Halogens are extremely reactive elements. Great amounts of halogen can be very harmful or lethal to any biological organisms. Halogens are often called ‘oxidizers’ due to their high reactivity towards any element. What causes their high reactivity is their composition. Halogens only have seven valence electrons, unlike noble gasses which have eight valence electrons. These halogens react with the atoms of other elements in order to gain or lose extra electrons to become like the nearest noble gas. They can do this through sharing electrons or in the case of covalent compounds. Halogens will do anything to gain or lose anything just to become like the nearest noble gas.
Why do they want to become like the nearest noble gas? The answer is because they want to have stable structures like the noble gasses due to their filled octet.
Aside from their valence count, their atoms also play a great role in their reactivity. Halogen atoms have a high effective nuclear charge that makes them highly electronegative which in turn causes the halogens to become highly reactive elements. They react to metals and to nearly all non-metals except oxygen, neon, nitrogen and helium.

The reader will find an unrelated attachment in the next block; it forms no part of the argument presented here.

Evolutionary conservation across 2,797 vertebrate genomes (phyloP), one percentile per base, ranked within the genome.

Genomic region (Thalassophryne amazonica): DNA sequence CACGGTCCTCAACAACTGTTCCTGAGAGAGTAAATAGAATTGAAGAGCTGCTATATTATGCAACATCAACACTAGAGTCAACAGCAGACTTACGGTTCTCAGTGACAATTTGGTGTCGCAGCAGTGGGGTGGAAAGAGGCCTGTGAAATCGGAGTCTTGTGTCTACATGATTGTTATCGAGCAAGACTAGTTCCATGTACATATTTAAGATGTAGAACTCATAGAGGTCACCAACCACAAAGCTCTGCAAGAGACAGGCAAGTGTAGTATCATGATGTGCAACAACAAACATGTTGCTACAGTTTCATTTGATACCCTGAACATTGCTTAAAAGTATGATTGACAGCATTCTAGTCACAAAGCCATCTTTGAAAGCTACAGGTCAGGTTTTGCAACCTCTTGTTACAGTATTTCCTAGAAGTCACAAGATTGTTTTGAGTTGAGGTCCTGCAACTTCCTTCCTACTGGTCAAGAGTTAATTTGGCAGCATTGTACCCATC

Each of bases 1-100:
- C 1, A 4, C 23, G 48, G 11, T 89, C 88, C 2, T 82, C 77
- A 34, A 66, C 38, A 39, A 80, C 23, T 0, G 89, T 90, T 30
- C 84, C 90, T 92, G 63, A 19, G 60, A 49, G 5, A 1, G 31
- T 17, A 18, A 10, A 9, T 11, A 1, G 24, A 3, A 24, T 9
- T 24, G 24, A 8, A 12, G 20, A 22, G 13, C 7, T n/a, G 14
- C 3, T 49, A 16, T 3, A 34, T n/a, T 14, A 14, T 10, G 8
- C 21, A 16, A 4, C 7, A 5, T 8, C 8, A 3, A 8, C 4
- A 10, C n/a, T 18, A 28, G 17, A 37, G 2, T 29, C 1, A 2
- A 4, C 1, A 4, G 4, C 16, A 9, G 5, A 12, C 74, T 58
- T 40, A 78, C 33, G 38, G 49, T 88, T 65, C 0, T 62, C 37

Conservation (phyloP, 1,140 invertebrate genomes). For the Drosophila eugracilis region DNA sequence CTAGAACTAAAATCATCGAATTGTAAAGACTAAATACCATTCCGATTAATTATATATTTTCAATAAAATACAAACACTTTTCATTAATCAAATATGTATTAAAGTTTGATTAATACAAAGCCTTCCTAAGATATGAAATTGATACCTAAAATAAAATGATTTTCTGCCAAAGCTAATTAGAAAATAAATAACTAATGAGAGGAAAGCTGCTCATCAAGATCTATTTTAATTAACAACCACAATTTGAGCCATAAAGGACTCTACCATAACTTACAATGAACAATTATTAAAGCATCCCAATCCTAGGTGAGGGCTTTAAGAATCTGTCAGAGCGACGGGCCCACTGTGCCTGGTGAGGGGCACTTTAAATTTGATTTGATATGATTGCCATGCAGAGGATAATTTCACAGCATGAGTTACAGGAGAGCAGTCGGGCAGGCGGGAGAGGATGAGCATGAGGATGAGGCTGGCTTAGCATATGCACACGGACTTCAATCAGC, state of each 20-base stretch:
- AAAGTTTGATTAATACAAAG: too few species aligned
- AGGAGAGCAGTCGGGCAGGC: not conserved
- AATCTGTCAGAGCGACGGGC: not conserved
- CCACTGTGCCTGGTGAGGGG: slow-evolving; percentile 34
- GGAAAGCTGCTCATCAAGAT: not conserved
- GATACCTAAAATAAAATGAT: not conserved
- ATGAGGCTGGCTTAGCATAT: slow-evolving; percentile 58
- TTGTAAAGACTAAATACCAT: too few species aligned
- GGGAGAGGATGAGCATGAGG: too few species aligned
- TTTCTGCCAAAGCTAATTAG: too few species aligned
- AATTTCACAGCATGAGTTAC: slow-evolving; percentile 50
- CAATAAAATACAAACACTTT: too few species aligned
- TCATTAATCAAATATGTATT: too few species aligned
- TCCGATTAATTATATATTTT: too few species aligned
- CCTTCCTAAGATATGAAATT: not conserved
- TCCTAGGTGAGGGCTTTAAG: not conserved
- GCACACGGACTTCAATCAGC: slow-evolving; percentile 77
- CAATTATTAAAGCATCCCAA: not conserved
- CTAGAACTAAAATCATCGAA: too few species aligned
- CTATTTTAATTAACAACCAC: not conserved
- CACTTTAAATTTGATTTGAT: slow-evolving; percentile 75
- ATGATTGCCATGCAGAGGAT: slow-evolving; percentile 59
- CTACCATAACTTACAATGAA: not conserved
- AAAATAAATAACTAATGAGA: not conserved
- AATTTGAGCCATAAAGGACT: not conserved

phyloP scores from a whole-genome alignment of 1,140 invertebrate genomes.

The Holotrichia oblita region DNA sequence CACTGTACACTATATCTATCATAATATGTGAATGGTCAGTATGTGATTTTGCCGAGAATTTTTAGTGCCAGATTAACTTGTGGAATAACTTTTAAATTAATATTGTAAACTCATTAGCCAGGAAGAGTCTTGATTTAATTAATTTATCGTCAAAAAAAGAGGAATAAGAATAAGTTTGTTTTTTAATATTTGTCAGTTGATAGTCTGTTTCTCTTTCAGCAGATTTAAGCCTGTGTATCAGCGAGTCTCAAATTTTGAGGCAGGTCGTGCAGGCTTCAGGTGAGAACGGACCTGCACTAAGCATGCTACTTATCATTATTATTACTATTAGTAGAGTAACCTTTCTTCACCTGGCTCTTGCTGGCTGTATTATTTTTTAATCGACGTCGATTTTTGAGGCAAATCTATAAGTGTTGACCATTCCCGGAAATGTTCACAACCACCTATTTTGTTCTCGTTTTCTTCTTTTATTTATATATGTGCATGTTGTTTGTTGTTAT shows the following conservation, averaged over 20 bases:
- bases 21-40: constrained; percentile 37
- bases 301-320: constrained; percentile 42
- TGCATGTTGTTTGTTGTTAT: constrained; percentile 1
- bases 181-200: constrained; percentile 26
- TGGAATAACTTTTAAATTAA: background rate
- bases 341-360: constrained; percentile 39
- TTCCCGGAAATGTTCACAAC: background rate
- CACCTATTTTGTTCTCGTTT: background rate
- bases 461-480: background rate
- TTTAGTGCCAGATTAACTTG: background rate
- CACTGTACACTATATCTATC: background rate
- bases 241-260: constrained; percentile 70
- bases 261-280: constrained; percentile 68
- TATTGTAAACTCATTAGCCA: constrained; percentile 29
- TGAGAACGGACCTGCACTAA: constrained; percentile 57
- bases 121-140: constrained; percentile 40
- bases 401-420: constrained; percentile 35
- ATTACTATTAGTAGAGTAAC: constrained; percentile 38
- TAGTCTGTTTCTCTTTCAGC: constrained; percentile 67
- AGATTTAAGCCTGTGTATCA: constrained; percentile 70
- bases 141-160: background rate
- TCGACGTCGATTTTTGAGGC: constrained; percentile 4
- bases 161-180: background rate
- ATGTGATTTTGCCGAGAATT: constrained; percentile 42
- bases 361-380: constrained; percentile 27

One of the most reactive halogen elements is the fluorine. It is a highly corrosive and highly toxic gas. They form compounds with the heavier noble gasses. Fluorine is highly reactive because once it reacts with an element, it bonds with it so strongly making the resulting molecules very inert and non-reactive to anything else.
Bromine and chlorine are common elements which are used as disinfectants for fresh wounds, spas, swimming pool and drinking water. Through the process called sterilization, they kill various bacteria and other harmful microorganisms present in the water. Chlorine is also used in most fabric bleaches. The reactivity of each halogen element decreases from fluorine to iodine.
In conclusion, halogens are very reactive because of their composition and structure. They will do anything to gain or lose any electron to become a noble gas.